September 23, 2015
Urban Conditional: Fixing USM is very complicated, but it is also very simple
by Zack Barowitz
The problems at the University of Southern Maine are so deep and complex that defining them often gets in the way of finding a solution. But current crises aside, the solution is contained in four simple words: University of Maine, Portland.
Not that this is a new idea.
USM has a convoluted history that correlates with changes in perception and demographics of cities. In 1957, “Portland University” merged with “Portland Junior College” to form the “University of Maine in Portland.” In 1970 it merged again, this time with the “University of Maine in Gorham” (which itself was founded in 1878 as “Gorham Normal School”) to become “University of Maine, Portland-Gorham.” This merger coincided with a 10 percent drop in Portland’s population, the largest in the city’s history and, not coincidentally – a 36 percent rise in Gorham’s population, the largest in that city’s history. In 1978 it changed its name again to “University of Southern Maine,” and 10 years later USM expanded to a third campus, in Lewiston.
The expansion, or exodus, into Gorham follows the larger trend of suburban sprawl, but in recent decades the pendulum has swung back. The university is due for another restructuring.
Millennials, professionals, students and retirees have been moving to Portland to enjoy the cultural life and walkable cityscape that the urban core has to offer. (Although with displacement, the transition has not always been equitable.) Crime may have been a concern back in the ’70s, but today the greatest risk to student safety is alcohol and drug related: drunk driving, alcohol poisoning, and acquaintance rape; which may be exacerbated by the boredom and driving distances associated with siting a college in an isolated exurb.
In any case, the repopulation of the city by affluent and/or educated populations is not lost on the school’s administration.
Recently USM hired a consultant to build, and brand, something called the “Metropolitan University.” Thus far the description has been rather vague and usually includes a seemingly gratuitous word at the end: “the Metropolitan University model,” presumably because you don’t need to have a metropolis to have a MetU. All snickering aside, it really is a good idea, if taken in practical terms. At the crux is shared knowledge and resources between the academy and the cosmopolitan population in which it sits.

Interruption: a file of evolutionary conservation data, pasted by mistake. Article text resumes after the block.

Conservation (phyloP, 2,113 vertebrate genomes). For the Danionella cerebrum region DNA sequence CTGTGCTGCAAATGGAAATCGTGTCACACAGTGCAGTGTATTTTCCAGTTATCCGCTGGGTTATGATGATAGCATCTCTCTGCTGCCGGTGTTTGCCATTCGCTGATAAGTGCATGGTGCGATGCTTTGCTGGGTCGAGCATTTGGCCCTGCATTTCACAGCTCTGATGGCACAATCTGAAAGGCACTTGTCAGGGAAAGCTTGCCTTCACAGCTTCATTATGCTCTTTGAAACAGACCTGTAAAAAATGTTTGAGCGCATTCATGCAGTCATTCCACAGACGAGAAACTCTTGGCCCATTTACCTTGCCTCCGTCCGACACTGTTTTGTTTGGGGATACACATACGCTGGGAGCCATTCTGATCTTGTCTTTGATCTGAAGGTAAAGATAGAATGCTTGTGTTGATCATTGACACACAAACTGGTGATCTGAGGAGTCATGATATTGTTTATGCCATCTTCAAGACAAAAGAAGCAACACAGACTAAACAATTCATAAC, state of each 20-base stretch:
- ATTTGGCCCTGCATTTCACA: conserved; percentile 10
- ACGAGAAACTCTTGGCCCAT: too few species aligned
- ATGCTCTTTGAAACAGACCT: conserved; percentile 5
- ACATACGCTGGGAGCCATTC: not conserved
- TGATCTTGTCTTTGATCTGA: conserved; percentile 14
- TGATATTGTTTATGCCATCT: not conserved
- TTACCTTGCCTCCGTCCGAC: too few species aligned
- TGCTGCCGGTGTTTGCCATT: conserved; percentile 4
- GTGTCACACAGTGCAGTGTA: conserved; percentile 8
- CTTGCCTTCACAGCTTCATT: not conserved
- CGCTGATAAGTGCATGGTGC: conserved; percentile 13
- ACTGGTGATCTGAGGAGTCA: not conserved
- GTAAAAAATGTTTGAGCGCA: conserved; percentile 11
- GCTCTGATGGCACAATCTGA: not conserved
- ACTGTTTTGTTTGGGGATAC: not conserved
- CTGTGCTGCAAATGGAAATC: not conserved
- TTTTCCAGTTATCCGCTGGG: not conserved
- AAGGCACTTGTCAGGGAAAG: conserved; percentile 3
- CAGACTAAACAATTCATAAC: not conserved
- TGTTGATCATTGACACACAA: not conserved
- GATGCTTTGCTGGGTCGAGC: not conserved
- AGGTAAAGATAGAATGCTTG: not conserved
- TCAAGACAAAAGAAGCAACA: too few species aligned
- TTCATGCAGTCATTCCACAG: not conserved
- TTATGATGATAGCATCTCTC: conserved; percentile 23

So what would a UMaine, Portland look like?
Art history lectures can be conducted in the Portland Museum of Art’s auditorium, drama classes and performances can take place at many of the city’s theaters on the nights that they are dark. Industrial areas like Thompson’s Point, Read Street and Presumpscot Street can be revitalized by classrooms, labs and housing. Political science classes can be held in unused conference rooms in city hall; and the city’s industries can partner with students and faculty to a much greater depth than the internship model. University athletics can take advantage of Portland’s municipal facilities: Hadlock Field, Fitzpatrick Stadium, the Expo, the Ice Arena and the Civic Center (Cross Insurance Arena).
These objectives can be met fairly easily by the divestiture of the Gorham Campus either by sale or lease so that the proceeds may be invested in partnerships and facilities around Portland. (The Lewiston campus is both institutionally and geographically ready – even their website describes the college as being “in the heart of central Maine” – to stand on its own as UMaine, Lewiston.)
The Gorham campus is not a bad asset.
Apart from being greeted at an entrance by a large white phallus (which the builders at least had the decency to circumcise), the campus has some interesting architecture, especially from the late 19th century, and of a High Modern style which could attract an institutional or residential buyer. Whatever the highest and best, (or most profitable) re-use, the transition can be made slowly – this is not the evacuation of Hanoi.
The problem is that the university has in recent years invested heavily in the Gorham campus. But the investment seems to be as much emotional as it is financial. Consider the the bizarre decisions to house the art department, Gallery, drama department, and Theater in a quiet farming community, not in the state’s cultural capital. Moreover, having three campuses over a wide region is a logistical money pit – consider the annual fuel costs – which routinely leads to snafus of goods, or people, showing up in the wrong places. Why is the university administration so devoted to Gorham? It is hard to conjecture but perhaps they simply enjoy being a big fish.
Portland today is a hot town but it lacks a high profile university that can enhance its intellectual and economic life; the university is seeking a more cosmopolitan identity. A marriage may not be imminent, but perhaps they might meet for a drink?